Figure 6. Oxygen supplied by fully saturated blood at variable flows and hemoglobin concentration. The amount of oxygen supplied per unit of flow depends on the amount of hemoglobin in the blood. N = the normal point for adults at rest. O2 supply is cc/min. Reused from Brogan T, 2018 7.


Figure 7. Oxygen supply and CO2 clearance with a membrane lung. In an adult, the out‐in content difference for oxygen is usually 5 cc/dL, and hemoglobin is around 10 g/dL so oxygenation for a 70 kg man requires 4.5 liters/min. At a sweep gas flow of 4.5 liter/min the amount of CO2 removed is the same as the amount of oxygen added. Higher sweep gas flow does not change oxygen added and can remove much more CO2 (like hyperventilation in the normal lung). So 200 cc of CO2, for example, can be removed at 1 to 2 liter/min of blood flow. Reused from Brogan T, 2018 7.


Figure 8. The relationships of PO2, saturation, and oxygen content. For any level of PO2 or saturation, the actual amount of oxygen in the blood depends on the amount of hemoglobin. There is half as much oxygen in anemic blood (Hb 7.5 g/dL) than in normal blood (Hb 15 g/dL), although the PO2 and saturation are the same in both. Reused from Bartlett RH, et al., 1972 3.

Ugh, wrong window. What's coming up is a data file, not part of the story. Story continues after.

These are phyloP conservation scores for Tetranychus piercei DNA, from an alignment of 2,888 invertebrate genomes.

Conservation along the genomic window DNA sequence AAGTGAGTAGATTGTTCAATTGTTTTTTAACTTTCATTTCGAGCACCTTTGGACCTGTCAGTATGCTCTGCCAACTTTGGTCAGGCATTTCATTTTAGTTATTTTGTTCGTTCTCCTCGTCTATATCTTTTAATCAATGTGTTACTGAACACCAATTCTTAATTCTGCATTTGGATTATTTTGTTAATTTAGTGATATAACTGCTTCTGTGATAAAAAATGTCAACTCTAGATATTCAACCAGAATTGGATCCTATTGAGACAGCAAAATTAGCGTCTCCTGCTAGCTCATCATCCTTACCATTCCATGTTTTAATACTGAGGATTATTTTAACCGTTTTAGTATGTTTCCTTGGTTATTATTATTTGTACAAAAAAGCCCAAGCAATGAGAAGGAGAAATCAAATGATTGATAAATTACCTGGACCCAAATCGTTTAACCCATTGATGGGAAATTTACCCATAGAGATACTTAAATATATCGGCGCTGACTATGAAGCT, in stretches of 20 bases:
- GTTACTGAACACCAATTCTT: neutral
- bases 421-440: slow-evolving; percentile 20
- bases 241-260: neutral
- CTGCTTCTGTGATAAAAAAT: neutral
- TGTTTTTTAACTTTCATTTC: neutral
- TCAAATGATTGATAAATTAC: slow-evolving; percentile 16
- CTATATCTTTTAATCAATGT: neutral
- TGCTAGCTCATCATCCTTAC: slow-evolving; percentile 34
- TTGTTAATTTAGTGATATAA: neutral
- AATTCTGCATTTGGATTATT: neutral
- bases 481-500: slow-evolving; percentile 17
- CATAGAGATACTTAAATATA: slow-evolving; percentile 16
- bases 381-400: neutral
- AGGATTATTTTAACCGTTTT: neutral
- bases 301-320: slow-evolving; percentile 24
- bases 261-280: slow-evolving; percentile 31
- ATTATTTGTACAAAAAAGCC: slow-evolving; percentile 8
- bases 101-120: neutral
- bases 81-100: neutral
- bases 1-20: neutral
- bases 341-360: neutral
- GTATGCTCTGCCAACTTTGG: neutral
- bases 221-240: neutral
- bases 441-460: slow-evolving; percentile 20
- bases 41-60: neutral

Figure 9. Metabolism is measured as oxygen consumption per minute (120 cc/m2/min in adults). Oxygen is delivered by arterial blood (600 cc/m2/min in adults). Twenty percent of the oxygen delivered is used in metabolism, so 80% of the oxygen is still there in venous blood. m = m2/min. Modified from Brogan T, 2018 7.


Figure 10. The relationships between oxygen delivery (D˙o2), oxygen consumption (V˙o2), and venous blood saturation (assuming arterial saturation is 100%). Normal values for adults are V˙o2 3 cc/kg and D˙o2 15 cc/kg. (A) normal resting metabolism for an adult. (B) Oxygen delivery is reduced to 8 mL/kg/min (by anemia, hypoxemia, or low cardiac output), but oxygen consumption is not affected. (C) D˙o2 is less than twice V˙o2. Anaerobic metabolism, lactate production, and shock occur. (D) Increased metabolism (V˙o2 is 4 mL/kg/min). Cardiac output increases to maintain the D˙o2/V˙o2 ratio 5:1. Reused from Cain SM, 1983 8; Cain SM, 2011 9; Hirschl RB, et al., 1992 14.